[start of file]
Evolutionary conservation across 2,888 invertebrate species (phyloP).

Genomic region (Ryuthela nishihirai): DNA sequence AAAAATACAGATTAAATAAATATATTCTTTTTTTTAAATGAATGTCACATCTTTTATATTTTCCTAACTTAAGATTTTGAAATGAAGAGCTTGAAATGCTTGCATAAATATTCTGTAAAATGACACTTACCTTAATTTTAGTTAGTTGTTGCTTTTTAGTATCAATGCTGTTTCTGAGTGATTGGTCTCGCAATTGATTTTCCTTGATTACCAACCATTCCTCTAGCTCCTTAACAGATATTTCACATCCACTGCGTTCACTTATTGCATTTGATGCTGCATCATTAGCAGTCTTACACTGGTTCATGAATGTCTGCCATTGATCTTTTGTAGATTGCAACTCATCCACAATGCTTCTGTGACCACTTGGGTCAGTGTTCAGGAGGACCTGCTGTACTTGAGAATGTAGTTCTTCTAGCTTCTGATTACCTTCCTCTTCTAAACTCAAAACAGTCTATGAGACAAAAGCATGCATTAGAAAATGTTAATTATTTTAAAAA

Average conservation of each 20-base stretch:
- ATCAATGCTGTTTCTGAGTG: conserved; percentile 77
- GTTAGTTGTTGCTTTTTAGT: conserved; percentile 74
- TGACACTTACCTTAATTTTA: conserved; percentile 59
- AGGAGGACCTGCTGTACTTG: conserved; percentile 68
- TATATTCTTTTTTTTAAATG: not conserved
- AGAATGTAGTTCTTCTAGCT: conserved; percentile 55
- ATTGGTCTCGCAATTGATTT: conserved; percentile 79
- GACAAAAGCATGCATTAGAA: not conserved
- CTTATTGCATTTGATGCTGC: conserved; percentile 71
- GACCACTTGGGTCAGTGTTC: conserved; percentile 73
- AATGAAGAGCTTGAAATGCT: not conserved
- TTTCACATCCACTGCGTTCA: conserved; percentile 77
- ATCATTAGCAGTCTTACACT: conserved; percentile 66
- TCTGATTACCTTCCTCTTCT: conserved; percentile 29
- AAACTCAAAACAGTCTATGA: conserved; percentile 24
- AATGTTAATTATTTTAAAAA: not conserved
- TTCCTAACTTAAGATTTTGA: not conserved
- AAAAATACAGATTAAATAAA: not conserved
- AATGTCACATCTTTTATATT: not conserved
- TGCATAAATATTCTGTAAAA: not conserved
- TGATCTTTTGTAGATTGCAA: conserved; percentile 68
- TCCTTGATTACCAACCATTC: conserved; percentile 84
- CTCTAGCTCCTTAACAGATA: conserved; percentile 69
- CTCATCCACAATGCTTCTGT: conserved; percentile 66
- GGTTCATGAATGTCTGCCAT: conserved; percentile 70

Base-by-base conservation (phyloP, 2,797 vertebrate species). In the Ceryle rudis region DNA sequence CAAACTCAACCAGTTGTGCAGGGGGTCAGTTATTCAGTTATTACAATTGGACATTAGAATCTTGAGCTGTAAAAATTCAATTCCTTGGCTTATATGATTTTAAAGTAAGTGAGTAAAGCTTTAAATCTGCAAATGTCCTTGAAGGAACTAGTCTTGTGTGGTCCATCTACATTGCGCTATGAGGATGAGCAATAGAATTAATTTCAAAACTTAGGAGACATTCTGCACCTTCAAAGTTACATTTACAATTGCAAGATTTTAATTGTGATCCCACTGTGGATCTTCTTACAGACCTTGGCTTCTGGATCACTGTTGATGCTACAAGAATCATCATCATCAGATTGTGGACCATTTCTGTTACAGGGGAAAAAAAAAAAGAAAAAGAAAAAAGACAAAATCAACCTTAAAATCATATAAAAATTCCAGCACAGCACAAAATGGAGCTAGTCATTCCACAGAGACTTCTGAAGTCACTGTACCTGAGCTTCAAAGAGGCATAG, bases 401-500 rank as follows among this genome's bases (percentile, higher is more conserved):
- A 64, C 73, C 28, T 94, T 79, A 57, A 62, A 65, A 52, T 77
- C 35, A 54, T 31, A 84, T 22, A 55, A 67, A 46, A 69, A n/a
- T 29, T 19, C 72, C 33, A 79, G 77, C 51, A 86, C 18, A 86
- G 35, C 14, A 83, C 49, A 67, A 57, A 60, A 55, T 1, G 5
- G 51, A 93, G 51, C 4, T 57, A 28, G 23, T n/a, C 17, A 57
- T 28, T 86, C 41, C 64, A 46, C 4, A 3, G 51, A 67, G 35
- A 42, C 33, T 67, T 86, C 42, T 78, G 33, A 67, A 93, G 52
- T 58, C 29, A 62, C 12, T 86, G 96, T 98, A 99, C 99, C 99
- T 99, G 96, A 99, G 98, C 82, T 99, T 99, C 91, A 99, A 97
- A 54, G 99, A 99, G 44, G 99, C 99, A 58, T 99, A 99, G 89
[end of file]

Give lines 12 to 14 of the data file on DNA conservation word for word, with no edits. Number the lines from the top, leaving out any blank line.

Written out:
- CTTATTGCATTTGATGCTGC: conserved; percentile 71
- GACCACTTGGGTCAGTGTTC: conserved; percentile 73
- AATGAAGAGCTTGAAATGCT: not conserved